"One of the most important hermeneutical constraints one should adopt in order to avoid such reductionism is this: Permit the various attributes and characteristics of God to function in your theology only in the ways in which they function in Scripture; never permit them to function in your theology in such a way that the primary data, the data of Scripture, are contradicted. Thus one must not infer fatalism from the sweeping biblical data about God's sovereignty; one must not infer that God is finite from the constant biblical portrayal of God personally interacting with finite persons. From God's knowledge and sovereignty we must not justify prayerlessness; from the exhortations to pray and not give up, we must not suppose God is coerced by our much speaking (compare Matt. 6:7-8 and Luke 18:1). Precisely because God is so gloriously rich and complex a being, we must draw out the lessons the biblical writers draw out, and no others."
- D.A. Carson
Thursday, July 31, 2008
Jay Nordlinger makes a good point about something that I've wondered about too. How come no one is talking about abortion this political season?
Would like to say a word about abortion â€” strange how it doesnâ€™t get mentioned during presidential campaigns (general-election campaigns, I mean). Abortion is said to be one of the biggest issues in the country. An issue that roils the country. And it is. But presidential nominees are strangely silent about it â€” election after election after election.Emphasis mine
I know why the Republicans â€” the pro-lifers â€” are silent: They believe that abortion is a losing issue. (Rather, that the pro-life position is a losing one.) So they say something mild, indirect, and brief â€” like, â€œEvery child should be welcomed in life and protected in law.â€
But why are the Democrats silent? Why is the Democratic nominee silent on abortion, every four years? If the pro-choice position is such a winning one, why not trumpet it? I have a hunch about the Democratsâ€™ reticence: I think the smart ones believe that the pro-choice position is not such a winning one. And I think theyâ€™re right.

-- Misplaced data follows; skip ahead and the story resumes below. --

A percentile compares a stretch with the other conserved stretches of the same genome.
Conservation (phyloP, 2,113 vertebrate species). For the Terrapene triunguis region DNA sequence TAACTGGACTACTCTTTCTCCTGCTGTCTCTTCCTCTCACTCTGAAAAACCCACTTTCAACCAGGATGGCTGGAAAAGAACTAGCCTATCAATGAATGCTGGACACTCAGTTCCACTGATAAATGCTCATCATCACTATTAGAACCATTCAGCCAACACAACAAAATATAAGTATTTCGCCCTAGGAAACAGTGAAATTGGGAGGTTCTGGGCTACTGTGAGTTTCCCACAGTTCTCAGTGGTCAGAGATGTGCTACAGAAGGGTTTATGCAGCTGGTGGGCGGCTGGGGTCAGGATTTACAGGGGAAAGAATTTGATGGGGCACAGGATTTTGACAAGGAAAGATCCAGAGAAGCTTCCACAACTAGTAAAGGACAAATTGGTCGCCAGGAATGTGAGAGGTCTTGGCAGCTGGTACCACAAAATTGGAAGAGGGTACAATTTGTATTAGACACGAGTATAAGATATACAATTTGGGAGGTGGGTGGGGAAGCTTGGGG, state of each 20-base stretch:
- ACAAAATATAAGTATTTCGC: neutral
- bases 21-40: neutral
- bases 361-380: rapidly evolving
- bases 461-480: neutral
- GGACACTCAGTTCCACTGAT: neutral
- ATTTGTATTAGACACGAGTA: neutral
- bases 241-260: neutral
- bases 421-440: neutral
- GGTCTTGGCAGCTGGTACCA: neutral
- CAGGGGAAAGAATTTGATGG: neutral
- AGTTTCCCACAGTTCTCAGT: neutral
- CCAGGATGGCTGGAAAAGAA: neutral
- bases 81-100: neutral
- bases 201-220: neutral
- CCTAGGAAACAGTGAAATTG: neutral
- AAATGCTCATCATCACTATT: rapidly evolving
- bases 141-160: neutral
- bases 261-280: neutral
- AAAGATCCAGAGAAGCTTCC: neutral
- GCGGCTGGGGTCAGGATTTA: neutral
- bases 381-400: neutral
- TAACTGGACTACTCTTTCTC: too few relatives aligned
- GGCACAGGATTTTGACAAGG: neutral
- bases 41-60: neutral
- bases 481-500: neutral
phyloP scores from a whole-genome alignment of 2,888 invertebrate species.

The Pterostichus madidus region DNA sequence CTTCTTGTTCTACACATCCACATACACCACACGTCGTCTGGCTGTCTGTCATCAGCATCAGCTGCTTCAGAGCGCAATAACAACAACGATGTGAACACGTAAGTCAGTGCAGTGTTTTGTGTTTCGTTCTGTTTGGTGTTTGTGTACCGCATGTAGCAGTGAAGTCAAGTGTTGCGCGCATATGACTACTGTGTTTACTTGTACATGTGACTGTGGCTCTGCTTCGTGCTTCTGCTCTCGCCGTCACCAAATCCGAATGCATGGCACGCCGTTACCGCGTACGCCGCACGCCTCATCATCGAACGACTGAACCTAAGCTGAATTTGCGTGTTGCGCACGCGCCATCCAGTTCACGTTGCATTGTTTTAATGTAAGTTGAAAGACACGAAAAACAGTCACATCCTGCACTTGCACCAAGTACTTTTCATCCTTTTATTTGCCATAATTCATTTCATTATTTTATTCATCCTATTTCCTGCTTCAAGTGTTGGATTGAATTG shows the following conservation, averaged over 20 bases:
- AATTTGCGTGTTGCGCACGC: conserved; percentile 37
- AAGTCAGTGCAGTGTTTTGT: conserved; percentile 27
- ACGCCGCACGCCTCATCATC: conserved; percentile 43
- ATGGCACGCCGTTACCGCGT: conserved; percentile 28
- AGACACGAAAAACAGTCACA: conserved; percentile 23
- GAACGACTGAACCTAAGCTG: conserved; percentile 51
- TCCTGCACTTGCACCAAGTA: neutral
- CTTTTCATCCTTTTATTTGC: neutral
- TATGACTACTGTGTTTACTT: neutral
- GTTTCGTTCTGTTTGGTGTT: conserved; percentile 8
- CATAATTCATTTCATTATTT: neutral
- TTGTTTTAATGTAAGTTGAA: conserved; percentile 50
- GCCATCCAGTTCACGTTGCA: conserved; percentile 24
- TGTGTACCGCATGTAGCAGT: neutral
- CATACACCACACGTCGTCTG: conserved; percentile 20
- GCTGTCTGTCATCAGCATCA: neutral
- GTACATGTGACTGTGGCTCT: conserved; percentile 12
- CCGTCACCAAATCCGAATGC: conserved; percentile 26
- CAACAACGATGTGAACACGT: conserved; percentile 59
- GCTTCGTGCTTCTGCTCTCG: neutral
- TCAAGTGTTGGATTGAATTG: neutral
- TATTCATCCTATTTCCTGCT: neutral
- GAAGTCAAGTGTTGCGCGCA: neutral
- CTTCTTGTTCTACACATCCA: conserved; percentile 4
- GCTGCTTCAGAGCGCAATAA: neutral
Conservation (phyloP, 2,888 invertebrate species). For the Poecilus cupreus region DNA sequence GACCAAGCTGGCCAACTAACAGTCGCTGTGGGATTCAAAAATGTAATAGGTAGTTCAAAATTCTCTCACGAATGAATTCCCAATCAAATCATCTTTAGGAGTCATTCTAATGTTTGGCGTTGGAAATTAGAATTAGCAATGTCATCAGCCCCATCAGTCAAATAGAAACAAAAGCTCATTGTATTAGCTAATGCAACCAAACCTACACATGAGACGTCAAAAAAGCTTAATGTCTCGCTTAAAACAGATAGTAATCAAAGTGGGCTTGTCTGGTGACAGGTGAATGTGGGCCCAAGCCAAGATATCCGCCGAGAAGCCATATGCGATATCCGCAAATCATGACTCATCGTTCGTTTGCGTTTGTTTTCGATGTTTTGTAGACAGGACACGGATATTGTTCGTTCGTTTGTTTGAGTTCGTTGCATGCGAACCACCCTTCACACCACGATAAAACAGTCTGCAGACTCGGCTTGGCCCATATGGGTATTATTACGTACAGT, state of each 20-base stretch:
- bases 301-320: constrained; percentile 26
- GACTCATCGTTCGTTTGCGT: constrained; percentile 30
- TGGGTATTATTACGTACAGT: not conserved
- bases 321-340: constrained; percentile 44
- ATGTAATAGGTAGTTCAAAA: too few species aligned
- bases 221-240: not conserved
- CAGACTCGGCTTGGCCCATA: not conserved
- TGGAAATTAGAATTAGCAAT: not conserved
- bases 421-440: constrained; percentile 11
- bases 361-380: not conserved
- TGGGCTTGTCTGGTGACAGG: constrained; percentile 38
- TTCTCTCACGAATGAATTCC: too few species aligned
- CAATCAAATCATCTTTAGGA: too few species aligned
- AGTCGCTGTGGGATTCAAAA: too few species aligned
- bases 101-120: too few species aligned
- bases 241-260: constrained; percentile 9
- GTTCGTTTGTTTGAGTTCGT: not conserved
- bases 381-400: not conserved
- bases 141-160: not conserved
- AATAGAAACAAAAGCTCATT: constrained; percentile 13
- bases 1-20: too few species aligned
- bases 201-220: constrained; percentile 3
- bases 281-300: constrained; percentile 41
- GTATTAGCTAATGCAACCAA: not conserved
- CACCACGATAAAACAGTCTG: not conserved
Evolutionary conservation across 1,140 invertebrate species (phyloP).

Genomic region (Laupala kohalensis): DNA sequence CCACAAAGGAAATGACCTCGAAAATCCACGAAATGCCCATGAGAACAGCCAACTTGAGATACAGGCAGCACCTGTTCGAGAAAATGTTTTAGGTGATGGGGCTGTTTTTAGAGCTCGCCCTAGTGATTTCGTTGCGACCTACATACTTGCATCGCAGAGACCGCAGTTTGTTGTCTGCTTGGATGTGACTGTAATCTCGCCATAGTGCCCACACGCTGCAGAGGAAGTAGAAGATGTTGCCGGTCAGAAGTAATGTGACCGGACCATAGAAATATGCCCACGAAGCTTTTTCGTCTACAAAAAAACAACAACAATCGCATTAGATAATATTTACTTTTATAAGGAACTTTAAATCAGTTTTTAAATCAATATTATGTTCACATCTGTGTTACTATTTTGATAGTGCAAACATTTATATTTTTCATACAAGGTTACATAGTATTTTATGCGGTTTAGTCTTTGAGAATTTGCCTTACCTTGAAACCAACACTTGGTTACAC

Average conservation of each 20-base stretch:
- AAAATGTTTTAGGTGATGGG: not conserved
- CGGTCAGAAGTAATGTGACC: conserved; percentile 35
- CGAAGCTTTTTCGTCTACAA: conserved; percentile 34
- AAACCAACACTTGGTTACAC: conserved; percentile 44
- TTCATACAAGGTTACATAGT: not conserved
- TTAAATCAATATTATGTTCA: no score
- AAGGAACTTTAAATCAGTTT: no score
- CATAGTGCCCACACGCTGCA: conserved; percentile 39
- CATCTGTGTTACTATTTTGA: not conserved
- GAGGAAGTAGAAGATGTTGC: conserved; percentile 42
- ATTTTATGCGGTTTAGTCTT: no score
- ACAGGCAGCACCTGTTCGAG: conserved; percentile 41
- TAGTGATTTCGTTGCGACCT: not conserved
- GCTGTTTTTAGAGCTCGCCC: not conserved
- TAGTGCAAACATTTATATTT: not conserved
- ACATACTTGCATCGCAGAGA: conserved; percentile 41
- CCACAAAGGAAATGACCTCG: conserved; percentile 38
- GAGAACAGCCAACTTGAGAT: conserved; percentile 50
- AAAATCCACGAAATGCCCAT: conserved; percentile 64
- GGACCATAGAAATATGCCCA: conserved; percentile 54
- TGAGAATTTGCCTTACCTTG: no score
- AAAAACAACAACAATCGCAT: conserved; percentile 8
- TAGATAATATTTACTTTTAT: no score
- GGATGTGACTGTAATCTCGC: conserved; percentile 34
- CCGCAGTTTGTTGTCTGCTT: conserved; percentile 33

Barack Obama is a radical on abortion â€” an extremist. He is for total abortion on demand. He voted against the Born Alive Act. (Of course, this separates him from no other mainstream Democrat . . .)
I'd like Obama to explain his opposition to the Born Alive act, because I think his stance on that legislation is horrifying.
Nordlinger rocks, by the way. He makes a lot of other great observations about the current political scene in his article.
Reading further, Nordlinger offers this snippet:
Was on the streets of New York the other day (as pretty much every day). And these people, spaced about 20 yards apart, were giving away tiny little granola bars. â€œFree granola bar?â€ they were saying. â€œFree granola bar?â€ And with the bar came a smallish, glossy card, advertising a church.I don't know where Nordlinger stands on the subject of faith. I found his take here to be pretty interesting, especially since I've been a participant in the "pass out water to people with our church's information on the bottle" type of efforts. He saw it as trying to "sell salvation".
Pretty pathetic, I thought: using a miniature granola bar to sell salvation. Almost deceptive. Shouldnâ€™t salvation be the main event? And shouldnâ€™t these folks have enough confidence in their product?
What do you think?